Tag Archives: versions

Podcasts, showing up every week, and why 2.0 succeeds

When I went to Open Coffee Club during SXSW week, I met several company founders and investors in Austin, and one was also an iOS developer. I usually do a poor job of promoting my own work in person, but I somehow managed to plug my Core Intuition podcast.

He hadn’t heard of the show before, and when he pulled it up to subscribe his comment was something like: “wow, you’ve been doing this for a long time”. It’s true. Daniel and I started the podcast in 2008. We only have 225 episodes, because we published episodes less frequently back in the old days, but I’ve always been proud of our consistency with the show format going back to the very beginning.

And it made me wonder: is there another Mac or iOS developer-focused tech podcast that has such a long history? Or really, many tech podcasts at all? The ones that come to mind are The Talk Show, which started in 2007, and This Week in Tech, which started in 2005.

It’s another reminder to me that a big part of success is consistently showing up to work. If you’re always starting over, you can’t build on anything and take it further. The secret with the “version 2.0” of most apps isn’t that it has new features; it’s just that it exists at all.

In a couple months, just as WWDC is about to roll around, we’ll celebrate our 8th anniversary of recording Core Intuition. Our audience keeps growing, which is amazing, but there are still a lot of people who have never heard of the show. If you like what we’ve been doing, consider telling a friend, or posting a tweet or blog post about the show.

We expanded to 2 sponsors per episode this year because we wanted to grow the podcast — to commit more time and resources to both recording and to companion web sites like the jobs site. I think 2016 will be a great year and I’m happy that Core Intuition is a key part of helping me stay independent. Thanks for your support!

Panic 2015 updates

There’s a lot of great stuff in Panic’s 2015 report, but I’m especially struck with how well they executed on updates. This is something that successful companies get right, and which I still struggle with: continuing to make each app just a little better, with bug fixes throughout the year, instead of getting completely sidetracked with new projects. Cabel writes:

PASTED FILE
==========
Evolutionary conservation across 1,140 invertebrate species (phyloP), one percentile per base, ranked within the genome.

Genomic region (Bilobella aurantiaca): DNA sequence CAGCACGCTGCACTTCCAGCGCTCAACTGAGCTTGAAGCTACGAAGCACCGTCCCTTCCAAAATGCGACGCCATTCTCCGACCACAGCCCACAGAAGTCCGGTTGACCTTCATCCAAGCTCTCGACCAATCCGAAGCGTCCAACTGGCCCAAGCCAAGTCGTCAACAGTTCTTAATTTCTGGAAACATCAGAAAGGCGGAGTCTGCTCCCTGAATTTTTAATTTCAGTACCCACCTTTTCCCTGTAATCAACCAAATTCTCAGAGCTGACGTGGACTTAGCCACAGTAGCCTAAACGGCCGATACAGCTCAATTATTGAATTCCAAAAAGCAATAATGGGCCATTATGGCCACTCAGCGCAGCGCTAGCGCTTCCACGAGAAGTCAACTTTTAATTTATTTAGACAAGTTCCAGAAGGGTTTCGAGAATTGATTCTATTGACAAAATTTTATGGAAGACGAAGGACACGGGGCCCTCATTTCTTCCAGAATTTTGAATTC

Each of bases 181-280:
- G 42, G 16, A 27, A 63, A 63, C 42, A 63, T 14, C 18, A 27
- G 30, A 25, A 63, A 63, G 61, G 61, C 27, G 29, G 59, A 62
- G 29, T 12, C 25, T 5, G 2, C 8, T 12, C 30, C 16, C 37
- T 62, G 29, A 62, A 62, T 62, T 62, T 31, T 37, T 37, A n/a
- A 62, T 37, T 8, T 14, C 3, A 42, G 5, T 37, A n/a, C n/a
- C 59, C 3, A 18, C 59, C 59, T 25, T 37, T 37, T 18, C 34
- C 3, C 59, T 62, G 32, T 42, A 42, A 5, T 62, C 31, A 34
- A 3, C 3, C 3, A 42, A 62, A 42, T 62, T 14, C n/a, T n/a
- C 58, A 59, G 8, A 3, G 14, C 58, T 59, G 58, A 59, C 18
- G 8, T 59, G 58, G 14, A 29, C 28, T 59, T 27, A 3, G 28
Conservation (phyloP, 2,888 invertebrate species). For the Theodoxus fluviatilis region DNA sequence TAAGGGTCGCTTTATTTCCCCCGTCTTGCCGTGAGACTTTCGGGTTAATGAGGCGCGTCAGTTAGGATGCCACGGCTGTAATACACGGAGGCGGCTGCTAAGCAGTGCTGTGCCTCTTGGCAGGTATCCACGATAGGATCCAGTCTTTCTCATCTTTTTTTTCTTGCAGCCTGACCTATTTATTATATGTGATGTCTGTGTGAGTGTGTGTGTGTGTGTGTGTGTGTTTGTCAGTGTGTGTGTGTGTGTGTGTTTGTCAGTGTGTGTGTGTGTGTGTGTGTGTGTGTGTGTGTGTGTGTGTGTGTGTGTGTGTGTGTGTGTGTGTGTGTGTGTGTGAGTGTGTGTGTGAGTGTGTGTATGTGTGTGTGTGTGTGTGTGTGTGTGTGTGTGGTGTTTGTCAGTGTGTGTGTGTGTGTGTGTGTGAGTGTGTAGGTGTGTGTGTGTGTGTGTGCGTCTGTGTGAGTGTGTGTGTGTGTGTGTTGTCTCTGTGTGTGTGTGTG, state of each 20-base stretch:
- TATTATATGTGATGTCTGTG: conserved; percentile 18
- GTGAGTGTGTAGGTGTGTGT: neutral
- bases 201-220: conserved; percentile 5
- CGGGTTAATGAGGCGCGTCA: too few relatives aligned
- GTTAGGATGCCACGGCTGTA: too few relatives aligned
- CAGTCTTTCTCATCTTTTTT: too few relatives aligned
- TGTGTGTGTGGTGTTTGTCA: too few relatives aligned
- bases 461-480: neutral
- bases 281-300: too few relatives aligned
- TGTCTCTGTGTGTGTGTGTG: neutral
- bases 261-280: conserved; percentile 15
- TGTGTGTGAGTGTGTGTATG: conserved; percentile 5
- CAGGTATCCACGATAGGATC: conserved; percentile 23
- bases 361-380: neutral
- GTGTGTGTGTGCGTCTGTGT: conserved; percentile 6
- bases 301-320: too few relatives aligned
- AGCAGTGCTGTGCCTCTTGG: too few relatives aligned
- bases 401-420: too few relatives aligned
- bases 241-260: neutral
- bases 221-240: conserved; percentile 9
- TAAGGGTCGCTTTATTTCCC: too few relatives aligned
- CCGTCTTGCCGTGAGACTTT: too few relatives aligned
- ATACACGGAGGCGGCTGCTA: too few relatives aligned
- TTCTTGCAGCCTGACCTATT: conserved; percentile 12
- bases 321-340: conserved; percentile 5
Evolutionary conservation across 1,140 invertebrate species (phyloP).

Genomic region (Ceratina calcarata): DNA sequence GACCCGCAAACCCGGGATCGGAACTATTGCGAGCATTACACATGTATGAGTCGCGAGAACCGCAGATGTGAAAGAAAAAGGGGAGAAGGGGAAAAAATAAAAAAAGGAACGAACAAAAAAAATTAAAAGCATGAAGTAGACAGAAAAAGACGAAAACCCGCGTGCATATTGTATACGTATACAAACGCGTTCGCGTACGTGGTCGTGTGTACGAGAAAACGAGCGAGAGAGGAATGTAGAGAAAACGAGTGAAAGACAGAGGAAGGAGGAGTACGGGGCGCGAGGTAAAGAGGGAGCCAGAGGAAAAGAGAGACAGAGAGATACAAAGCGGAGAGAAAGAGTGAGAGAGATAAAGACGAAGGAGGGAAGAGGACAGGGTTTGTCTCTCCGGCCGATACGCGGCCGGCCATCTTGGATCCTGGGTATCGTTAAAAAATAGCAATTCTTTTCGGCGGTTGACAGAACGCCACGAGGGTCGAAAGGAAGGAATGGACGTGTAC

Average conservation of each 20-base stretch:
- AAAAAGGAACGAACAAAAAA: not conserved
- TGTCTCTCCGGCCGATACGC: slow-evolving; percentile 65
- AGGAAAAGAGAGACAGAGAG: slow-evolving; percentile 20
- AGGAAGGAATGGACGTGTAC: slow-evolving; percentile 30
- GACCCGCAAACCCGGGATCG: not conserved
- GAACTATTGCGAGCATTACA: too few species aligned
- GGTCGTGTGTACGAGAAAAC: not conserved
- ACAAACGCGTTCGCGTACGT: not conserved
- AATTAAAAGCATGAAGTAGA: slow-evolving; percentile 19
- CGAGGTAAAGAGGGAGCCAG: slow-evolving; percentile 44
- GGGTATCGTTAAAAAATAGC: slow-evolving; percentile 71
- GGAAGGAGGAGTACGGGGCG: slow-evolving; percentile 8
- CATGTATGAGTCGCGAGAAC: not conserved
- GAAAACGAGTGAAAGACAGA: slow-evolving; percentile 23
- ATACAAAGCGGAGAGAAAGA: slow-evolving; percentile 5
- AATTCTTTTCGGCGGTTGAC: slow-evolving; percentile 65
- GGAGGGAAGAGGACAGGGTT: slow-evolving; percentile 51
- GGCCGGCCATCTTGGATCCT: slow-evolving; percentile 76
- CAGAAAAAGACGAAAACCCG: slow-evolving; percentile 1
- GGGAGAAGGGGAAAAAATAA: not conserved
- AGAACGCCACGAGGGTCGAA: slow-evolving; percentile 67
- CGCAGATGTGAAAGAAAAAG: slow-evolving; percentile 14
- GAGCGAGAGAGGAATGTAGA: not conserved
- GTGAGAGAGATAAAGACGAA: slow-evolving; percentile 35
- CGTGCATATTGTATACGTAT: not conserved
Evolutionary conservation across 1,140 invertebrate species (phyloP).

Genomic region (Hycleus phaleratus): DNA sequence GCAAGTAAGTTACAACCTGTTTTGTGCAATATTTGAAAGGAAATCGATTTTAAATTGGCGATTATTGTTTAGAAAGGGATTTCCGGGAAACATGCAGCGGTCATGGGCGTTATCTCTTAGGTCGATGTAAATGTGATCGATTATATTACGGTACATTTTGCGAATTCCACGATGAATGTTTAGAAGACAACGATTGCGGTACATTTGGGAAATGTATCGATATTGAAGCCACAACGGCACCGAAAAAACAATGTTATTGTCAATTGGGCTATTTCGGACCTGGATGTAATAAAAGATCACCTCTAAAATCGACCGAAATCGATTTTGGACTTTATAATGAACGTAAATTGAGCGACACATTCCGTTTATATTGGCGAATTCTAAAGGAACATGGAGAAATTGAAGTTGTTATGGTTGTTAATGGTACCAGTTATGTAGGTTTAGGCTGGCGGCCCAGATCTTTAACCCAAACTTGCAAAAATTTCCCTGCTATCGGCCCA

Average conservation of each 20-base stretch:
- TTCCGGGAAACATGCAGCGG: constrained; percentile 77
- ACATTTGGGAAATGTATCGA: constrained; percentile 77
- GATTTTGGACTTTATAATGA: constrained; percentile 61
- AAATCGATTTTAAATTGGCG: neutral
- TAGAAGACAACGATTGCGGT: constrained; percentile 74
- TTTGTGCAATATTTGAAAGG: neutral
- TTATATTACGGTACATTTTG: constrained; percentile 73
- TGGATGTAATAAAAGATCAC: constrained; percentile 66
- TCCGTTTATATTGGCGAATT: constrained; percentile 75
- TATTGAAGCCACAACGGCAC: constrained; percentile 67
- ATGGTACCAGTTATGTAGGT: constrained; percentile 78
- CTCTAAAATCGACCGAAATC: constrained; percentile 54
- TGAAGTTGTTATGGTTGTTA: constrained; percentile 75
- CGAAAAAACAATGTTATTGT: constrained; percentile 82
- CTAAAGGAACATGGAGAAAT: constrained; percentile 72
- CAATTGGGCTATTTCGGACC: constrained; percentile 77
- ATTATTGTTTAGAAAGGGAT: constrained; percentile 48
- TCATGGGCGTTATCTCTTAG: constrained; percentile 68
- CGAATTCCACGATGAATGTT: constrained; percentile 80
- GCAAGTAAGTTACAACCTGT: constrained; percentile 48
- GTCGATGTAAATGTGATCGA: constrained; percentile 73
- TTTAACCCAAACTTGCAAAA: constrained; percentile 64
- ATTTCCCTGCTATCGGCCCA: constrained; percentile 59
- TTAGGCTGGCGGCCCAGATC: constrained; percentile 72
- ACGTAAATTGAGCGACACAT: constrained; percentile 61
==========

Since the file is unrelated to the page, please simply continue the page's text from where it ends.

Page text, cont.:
“Not only did we release great things, but I feel we demonstrated dramatic dedication to our apps — we released the most high-quality, bug-free updates in our history.”

The product update grid that accompanies the report really underscores this:

Panic versions

Congratulations, Panic. I’ve been using the new Coda for iOS on my iPad Pro and it’s excellent.

Requiring the latest OS

Brent Simmons has a pair of posts on dropping support for older OS releases and how the upgraded percentage goes up quickly:

“When making decisions like this, I don’t think about what conditions are were I to ship today — I think about what conditions will be like when I actually do ship, and I think about conditions six months out as we do support, testing, and maintenance releases.”

Good advice. And remember, very few developers actually ship on time. Even if you think your app is going to ship before the next major version of the OS does, your app will probably be late. More people will be able to run it than you first expected.

Acorn 3

On a “recent Core Intuition”:http://www.coreint.org/2011/03/episode-38-the-impression-of-standing-still/, Daniel and I talked about version numbers and the message you send by going to 2.0 or 3.0. The version is as much about marketing as it is about technically tracking the release.

I can think of no better example of this than “Acorn 3”:http://flyingmeat.com/acorn/. The app started simply enough — first as just a new FlySketch, then as a simple image editor, then becoming more advanced with each iteration — but it has really hit its stride with 3.0. The landmark feature, layer styles, alone warrants the bump to 3.0.

Combine with the overall maturity of the app and you get a blockbuster release. Acorn made the top grossing list and was outselling all other non-Apple software. My Twitter stream lit up with good things about the app.

The version number is a part of that. This isn’t a 2.5. The 3.0 is saying: this is big news, and anyone who has maybe heard of Acorn but never tried it needs to give this version a shot.

I’m particularly happy for Gus because he’s earned this success over years. From the archives in 2005, “Gus’s post on being an indie”:http://gusmueller.com/blog/archives/2005/12/25.html:

“Just plan, set realistic goals, meet those goals, diversify, save up, add four cups of patience, and have fun. And most importantly- work your ass off. It’s not difficult, it’s just not easy. It takes time and patience and hard work.”

One of the first great blog posts about working for yourself writing Mac software.